Foveolar type dysplasia in Barrett esophagus
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Brown, Ian S
Whiteman, David C
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CitationBrown, Ian S, David C Whiteman, and Gregory Y Lauwers. 2010. “Foveolar Type Dysplasia in Barrett Esophagus.” Modern Pathology 23 (6) (March 12): 834–843. doi:10.1038/modpathol.2010.59.
AbstractAdenocarcinoma of the lower esophagus and esophagogastric junction is increasing in incidence in Western countries. A metaplasia (Barrett esophagus)—dysplasia—carcinoma sequence induced by gastroesophageal reflux disease is established. Two patterns of Barrett dysplasias have been described—adenomatous (type 1) and non-adenomatous (type 2 or foveolar/hyperplastic type). Interestingly, little is known about non-adenomatous dysplasia. Esophagogastrectomy cases from 41 patients with glandular dysplasia with and without associated invasive adenocarcinoma of the lower esophagus were evaluated for expression of MUC2, MUC5AC, CDX2, villin, Ki67 and p53. Results were correlated with sub-classification of the dysplasia into morphologic patterns of adenomatous vs foveolar vs hybrid type. In addition, clinicopathological parameters including the presence and extent of background intestinal metaplasia were also evaluated. Foveolar type dysplasia was present in 46% of the cases and thus, was more common than adenomatous type or hybrid type (both ~27%) dysplasia. Immunohistochemistry confirmed the histological stratification in all cases. Foveolar type dysplasia commonly expressed MUC5AC (P<0.12) but was consistently negative for markers of intestinal differentiation, MUC2, CDX2 and villin (all P<0.01). By contrast, adenomatous type dysplasia frequently displayed intestinal differentiation markers (all P<0.0001) Hybrid-type dysplasia was similar to adenomatous type dysplasia in showing expression of intestinal differentiation markers (P<0.01) and therefore could not be sustained as a separate category. In conclusion, our study provides evidence for a non intestinal pathway to neoplastic development in Barrett esophagus, that is, gastric metaplasia—foveolar dysplasia—adenocarcinoma.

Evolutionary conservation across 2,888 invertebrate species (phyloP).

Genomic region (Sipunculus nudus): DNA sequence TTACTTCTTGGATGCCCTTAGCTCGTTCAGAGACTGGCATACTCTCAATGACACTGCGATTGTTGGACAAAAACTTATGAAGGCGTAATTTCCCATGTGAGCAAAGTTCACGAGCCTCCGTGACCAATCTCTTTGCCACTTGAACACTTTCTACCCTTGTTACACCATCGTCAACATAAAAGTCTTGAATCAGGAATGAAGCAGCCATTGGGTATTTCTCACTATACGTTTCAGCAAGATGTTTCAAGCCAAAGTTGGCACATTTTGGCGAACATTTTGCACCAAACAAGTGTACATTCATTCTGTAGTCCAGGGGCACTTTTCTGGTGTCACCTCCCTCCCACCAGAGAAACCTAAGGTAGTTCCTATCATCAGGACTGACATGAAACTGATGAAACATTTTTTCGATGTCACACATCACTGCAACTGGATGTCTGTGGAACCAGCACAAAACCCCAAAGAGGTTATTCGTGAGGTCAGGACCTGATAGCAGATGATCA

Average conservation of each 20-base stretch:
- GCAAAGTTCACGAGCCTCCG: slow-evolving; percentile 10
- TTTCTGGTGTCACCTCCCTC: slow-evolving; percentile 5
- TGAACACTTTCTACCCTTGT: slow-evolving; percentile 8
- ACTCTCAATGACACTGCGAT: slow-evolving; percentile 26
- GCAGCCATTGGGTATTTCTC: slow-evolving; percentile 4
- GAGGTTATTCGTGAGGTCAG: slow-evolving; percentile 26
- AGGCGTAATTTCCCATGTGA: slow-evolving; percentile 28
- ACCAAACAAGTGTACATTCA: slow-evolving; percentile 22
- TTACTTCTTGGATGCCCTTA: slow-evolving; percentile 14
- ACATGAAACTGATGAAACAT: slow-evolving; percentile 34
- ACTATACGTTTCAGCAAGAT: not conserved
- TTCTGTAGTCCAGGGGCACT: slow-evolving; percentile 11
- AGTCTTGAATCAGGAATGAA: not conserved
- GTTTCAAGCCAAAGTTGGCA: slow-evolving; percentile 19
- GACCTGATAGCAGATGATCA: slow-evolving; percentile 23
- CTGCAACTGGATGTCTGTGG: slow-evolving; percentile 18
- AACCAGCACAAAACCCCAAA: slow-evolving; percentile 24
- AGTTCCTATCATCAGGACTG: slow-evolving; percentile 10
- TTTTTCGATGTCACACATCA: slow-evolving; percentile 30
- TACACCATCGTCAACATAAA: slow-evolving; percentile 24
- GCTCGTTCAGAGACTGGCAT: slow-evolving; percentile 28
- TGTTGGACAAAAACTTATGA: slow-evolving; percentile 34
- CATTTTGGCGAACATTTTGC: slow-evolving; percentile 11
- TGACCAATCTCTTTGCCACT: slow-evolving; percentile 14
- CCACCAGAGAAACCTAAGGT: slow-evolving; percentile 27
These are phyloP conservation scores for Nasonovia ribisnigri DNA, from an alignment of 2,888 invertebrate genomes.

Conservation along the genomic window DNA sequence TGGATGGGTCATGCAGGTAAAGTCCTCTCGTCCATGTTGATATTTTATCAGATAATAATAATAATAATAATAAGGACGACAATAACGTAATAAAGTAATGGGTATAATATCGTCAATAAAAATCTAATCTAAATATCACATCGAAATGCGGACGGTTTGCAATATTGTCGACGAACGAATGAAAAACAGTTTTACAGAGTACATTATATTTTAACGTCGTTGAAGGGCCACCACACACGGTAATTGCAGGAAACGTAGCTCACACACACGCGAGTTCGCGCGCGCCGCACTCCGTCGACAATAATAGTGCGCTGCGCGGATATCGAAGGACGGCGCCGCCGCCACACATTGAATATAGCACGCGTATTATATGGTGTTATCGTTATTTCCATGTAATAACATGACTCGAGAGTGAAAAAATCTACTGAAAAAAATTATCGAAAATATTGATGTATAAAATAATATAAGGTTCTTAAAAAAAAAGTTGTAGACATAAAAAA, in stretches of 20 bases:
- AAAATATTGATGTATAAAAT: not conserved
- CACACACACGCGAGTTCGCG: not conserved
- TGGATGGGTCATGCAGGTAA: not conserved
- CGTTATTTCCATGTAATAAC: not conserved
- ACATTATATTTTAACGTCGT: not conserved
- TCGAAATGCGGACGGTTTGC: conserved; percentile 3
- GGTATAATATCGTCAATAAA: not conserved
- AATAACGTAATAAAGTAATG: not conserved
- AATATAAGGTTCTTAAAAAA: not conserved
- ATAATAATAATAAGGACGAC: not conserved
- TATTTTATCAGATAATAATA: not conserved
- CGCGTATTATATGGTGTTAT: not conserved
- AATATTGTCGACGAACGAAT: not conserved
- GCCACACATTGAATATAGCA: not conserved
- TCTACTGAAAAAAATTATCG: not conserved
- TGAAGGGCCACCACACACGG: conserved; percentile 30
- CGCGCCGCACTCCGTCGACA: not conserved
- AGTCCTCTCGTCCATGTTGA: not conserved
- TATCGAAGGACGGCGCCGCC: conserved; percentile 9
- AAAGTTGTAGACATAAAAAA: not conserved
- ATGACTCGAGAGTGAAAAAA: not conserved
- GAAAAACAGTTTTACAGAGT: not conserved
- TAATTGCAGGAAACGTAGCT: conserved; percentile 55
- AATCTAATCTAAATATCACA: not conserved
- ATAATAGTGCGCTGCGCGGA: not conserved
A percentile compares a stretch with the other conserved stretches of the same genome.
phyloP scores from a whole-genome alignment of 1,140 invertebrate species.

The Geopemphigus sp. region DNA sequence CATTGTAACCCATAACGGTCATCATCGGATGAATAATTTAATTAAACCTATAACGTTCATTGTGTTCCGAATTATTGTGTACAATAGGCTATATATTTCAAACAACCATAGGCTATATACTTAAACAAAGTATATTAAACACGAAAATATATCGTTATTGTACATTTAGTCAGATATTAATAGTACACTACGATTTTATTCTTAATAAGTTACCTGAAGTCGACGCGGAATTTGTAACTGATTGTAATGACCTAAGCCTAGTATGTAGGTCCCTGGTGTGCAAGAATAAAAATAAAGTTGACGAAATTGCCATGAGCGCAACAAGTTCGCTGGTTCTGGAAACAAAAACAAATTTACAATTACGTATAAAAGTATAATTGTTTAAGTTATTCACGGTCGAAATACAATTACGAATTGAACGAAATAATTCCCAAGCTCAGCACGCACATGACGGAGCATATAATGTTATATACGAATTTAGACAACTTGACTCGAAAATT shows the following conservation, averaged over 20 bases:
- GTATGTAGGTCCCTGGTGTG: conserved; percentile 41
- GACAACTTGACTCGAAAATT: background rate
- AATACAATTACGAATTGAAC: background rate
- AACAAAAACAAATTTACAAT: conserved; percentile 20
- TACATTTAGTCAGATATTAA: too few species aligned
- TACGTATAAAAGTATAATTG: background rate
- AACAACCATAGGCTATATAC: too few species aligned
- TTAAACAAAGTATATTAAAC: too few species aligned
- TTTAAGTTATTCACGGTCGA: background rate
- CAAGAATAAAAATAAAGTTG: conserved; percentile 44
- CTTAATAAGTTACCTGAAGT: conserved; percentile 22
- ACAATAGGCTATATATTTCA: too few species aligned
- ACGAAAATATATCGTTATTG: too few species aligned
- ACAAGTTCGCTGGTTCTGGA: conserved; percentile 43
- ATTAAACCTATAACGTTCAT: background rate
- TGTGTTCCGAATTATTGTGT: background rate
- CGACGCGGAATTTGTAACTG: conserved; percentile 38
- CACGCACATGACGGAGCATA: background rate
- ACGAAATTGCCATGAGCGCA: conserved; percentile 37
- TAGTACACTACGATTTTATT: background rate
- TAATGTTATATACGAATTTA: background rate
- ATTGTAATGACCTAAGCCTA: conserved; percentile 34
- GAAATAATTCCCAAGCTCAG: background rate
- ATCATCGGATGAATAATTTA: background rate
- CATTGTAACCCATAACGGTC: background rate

Citable link to this pagehttp://nrs.harvard.edu/urn-3:HUL.InstRepos:35140973
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